Tuesday, December 15, 2015

Astronaut says aliens are REAL and there's 'high chance' of humans discovering extraterrestrial life

Tim Peake says aliens are REAL and there's 'high chance' of humans discovering extraterrestrial life

Major Tim says he's confident that we're not alone in the universe and makes an astonishing prediction.

It's life Tim, but not as we know it: Peake is a 'firm believer' in extraterrestrial life
Astronaut Tim Peake is set to become the first British bloke to live aboard the International Space Station.

But the Chichester-born spaceman has said that his incredible journey is just one small step in a longer mission which could eventually result in humans discovering life on another planet.
Peake said he was confident scientists would soon crack the "big question" of whether we are alone in the universe.

"There is a high chance we will soon discover there was - or is - life in our solar system," the 43-year-old told Mirror Online.

"I would be very surprised if there wasn't life elsewhere in the universe."

However, the astronaut said he didn't expect little green men to suddenly pop up from the craters of the Red Planet.

"Single cell life forms might be found on Mars," he continued.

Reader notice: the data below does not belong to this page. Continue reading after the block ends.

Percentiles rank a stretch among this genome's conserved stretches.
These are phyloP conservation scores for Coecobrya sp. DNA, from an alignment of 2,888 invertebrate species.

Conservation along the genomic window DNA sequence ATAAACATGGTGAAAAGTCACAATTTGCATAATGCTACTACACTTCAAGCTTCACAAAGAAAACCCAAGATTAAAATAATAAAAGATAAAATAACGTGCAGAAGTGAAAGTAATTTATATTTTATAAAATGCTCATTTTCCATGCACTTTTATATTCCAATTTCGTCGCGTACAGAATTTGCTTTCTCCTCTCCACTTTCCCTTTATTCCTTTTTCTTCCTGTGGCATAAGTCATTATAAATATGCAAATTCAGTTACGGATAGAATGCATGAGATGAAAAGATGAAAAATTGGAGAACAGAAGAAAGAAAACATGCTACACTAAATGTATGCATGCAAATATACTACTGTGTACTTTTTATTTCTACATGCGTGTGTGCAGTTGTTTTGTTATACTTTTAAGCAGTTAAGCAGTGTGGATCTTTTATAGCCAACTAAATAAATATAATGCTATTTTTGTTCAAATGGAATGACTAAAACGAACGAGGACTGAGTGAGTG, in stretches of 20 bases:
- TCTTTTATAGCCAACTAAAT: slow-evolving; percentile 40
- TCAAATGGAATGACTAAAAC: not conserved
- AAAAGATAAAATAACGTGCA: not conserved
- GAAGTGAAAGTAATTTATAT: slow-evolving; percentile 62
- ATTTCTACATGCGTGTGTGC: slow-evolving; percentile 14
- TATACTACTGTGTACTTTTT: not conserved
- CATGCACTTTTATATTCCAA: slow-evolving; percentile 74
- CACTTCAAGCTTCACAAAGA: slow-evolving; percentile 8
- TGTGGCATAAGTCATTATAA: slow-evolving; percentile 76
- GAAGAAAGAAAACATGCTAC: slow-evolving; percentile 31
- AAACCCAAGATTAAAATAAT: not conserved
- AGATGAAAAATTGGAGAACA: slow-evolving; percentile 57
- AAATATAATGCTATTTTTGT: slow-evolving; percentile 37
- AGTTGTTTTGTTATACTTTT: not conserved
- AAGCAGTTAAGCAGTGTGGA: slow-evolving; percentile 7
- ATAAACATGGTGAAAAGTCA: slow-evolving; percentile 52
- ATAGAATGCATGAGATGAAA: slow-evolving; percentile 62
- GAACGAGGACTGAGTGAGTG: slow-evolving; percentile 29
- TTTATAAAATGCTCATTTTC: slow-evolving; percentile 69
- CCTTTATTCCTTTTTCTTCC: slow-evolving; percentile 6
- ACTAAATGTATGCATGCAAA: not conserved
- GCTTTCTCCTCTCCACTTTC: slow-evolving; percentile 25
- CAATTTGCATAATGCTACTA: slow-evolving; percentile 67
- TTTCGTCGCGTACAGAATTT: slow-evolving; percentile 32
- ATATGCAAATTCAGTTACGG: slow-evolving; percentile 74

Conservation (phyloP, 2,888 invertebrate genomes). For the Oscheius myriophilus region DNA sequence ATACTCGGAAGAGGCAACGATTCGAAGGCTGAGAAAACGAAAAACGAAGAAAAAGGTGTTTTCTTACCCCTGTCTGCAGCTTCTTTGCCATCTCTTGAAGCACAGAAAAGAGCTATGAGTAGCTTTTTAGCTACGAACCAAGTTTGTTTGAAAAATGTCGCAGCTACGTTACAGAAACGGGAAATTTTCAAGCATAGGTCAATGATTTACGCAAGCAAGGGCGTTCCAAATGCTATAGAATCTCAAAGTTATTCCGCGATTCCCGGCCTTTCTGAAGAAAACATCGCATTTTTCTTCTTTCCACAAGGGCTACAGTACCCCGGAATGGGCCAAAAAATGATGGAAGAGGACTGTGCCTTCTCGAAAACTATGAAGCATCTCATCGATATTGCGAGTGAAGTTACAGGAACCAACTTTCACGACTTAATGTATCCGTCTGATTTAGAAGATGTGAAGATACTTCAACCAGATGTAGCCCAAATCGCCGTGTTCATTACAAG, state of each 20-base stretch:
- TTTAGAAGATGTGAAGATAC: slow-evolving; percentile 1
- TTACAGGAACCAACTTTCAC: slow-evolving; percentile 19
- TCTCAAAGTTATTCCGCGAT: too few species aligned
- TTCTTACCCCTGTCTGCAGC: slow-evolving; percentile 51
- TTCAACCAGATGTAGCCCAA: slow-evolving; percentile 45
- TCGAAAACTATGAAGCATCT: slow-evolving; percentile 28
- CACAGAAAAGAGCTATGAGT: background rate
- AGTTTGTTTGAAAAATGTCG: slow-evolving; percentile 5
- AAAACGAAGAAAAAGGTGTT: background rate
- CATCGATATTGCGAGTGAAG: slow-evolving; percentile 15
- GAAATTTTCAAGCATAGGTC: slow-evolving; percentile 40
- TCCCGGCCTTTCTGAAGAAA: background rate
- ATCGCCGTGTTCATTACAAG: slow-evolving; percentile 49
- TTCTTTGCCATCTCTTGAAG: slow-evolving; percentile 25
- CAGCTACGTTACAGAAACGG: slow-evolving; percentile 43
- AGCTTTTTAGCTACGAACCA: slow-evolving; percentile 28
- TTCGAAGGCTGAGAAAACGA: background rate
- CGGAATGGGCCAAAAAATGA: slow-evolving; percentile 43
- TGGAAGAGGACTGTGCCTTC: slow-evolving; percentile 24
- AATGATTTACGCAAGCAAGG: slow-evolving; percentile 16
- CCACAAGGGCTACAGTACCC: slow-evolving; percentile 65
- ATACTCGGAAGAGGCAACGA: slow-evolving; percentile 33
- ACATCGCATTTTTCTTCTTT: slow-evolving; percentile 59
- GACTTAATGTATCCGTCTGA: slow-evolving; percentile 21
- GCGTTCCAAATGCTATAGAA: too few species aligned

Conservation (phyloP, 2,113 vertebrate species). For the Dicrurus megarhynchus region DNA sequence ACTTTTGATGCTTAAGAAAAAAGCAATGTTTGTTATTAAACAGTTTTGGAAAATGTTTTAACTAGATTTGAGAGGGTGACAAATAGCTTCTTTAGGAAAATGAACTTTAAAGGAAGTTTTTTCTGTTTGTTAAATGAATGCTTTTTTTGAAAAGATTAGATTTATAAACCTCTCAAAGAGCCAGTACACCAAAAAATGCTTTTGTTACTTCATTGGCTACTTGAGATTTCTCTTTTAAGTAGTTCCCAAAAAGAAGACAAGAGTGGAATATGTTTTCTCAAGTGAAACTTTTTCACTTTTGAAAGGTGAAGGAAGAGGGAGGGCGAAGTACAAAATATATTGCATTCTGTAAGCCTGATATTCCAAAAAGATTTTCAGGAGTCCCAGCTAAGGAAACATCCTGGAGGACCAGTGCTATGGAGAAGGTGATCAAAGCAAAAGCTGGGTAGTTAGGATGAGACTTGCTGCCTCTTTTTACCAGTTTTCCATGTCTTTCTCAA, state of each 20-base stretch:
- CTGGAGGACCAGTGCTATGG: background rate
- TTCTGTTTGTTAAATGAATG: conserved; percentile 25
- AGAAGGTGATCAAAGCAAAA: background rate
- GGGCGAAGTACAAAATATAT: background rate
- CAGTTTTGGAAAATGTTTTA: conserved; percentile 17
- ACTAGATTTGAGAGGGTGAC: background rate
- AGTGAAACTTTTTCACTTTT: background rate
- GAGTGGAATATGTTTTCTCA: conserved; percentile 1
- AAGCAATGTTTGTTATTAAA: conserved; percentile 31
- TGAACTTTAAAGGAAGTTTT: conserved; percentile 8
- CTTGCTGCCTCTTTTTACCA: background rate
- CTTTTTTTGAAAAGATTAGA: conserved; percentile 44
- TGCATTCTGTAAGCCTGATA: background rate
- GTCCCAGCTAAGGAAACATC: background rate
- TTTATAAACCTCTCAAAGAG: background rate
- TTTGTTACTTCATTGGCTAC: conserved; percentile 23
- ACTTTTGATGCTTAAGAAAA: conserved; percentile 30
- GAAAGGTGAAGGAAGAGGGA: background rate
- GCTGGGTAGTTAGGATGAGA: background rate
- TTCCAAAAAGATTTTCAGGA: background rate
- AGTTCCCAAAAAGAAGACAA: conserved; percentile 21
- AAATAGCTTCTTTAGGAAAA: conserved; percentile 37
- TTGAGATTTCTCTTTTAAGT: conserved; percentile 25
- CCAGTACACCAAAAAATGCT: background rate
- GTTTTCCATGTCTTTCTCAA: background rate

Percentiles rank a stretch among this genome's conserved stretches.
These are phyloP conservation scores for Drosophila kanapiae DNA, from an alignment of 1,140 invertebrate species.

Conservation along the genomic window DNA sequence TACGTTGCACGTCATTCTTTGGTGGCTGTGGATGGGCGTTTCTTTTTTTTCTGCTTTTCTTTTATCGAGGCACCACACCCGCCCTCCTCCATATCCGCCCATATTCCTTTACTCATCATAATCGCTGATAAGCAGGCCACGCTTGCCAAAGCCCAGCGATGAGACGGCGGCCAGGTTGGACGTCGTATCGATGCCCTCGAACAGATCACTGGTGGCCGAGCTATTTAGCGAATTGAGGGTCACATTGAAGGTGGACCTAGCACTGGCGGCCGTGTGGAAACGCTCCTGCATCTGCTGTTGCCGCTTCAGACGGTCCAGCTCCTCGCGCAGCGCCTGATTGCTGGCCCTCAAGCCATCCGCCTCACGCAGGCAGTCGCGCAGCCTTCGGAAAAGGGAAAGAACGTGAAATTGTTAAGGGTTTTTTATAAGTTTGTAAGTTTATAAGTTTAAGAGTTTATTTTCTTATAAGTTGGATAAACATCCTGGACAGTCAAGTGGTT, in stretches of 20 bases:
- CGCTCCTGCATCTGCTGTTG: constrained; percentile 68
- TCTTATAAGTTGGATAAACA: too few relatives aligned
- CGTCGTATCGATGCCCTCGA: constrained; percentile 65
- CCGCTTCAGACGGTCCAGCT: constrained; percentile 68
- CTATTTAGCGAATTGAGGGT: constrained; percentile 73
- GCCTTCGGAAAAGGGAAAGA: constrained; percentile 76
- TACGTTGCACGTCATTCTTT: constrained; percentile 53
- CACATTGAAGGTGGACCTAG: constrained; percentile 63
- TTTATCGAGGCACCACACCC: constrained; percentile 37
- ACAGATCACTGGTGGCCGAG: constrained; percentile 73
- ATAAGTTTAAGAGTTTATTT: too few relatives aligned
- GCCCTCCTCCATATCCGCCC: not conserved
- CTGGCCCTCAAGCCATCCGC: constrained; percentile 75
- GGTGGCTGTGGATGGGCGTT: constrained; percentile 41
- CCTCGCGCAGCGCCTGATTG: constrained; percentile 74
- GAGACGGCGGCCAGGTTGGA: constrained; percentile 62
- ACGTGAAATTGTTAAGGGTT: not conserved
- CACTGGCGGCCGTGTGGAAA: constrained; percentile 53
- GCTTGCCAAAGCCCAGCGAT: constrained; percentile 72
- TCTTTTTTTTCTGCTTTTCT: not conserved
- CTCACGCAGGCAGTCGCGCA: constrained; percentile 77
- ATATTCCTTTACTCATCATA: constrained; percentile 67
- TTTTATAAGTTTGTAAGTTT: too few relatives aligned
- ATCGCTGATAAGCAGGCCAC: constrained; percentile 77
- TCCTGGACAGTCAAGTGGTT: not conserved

Tim also suggested extraterrestrial organisms might be found on the moons of Saturn or Jupiter, some of which are thought to hide vast oceans of water.

He said: "Wherever there is water, there is the possibility of life."

On December 15, the former military test pilot will blast off on a mission to the International Space Station, leaving his wife and two sons back on Earth.
Moon racer: Tim Peake aboard the Soyuz spacecraft
Speaking from Kazakhstan, Tim said his decision to fly into space was "not taken lightly" and had prompted "serious discussions" with his wife.

"There is risk involved and it's not easy," he confessed.

"In the last year, we've seen supply vehicles which haven't made it into orbit.

"It would be unnatural if my family weren't worried about me going into space, but they are very supportive."

In less than a fortnight, Tim will blast off aboard a Russian Soyuz rocket to begin his six-month stay on the International Space Station .